Cariboo drivers have noticed an increase at the pumps, 5 to 7 cents per liter since the beginning of the month.
President at Canadians for Affordable Energy, Dan McTeague said the jump in prices had a lot to do with mother nature.
“The overall increase we saw this week had much more to do with the more serious weather-related problem in Texas, as well as the refineries in the U-S about a third of production, was temporarily knocked offline and awaiting news as to when or how it will be before things get back to normal.”
McTeague said depending on the damage, the severity, and the length of this unusual weather system throughout much of the central and south U-S until that’s resolved, the markets will take a wait and see approach and then decide which way the prices go.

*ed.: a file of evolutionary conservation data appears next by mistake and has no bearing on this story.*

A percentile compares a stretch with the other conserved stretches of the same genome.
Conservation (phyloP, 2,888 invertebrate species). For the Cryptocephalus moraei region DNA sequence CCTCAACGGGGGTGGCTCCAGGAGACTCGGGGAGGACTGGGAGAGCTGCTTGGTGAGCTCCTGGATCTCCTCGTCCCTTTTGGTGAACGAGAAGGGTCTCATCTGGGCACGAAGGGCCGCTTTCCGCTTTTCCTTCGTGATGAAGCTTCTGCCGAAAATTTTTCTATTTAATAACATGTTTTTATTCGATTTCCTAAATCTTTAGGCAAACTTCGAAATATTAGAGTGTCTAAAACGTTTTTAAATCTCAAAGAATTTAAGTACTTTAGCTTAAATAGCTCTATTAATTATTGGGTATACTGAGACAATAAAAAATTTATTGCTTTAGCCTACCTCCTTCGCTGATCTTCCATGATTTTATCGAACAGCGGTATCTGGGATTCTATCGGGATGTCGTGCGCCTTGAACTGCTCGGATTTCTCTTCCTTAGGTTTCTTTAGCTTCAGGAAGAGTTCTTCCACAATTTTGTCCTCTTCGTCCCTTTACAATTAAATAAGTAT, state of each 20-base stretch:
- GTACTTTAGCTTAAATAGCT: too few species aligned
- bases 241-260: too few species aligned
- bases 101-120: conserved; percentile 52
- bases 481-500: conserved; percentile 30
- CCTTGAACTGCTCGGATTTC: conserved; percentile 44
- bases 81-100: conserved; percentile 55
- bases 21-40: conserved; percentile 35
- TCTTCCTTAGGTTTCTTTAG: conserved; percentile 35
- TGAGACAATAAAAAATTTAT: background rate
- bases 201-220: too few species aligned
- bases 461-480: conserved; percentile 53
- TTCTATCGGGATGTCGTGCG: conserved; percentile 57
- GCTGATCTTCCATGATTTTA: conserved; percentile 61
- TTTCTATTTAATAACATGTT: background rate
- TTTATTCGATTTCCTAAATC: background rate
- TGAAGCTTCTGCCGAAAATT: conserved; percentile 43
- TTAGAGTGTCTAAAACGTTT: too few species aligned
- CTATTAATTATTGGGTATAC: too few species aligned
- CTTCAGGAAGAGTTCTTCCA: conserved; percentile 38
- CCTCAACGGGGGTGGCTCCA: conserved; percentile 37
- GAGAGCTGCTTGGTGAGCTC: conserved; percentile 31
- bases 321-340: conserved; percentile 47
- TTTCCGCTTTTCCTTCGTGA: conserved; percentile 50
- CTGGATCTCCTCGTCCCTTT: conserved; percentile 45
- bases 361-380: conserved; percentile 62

One of the two items that will start the prices up will be the switch over from winter to summer gasoline, and the other the provincial government restoring last year’s and this year’s carbon tax increases.
“That’s worth about 7 to 8 cents a liter,” McTeague said, “That will probably set the wheels in motion for prices moving up but up until then I think the month of March unless something serious has come out of what took place in Texas this week, we’re not likely to see prices move much higher if anything we might get a bit of an adjustment downwards back into $1.23, $1-26 range.”
McTeague added prior to what has happened in Texas gas prices were moving up marginally.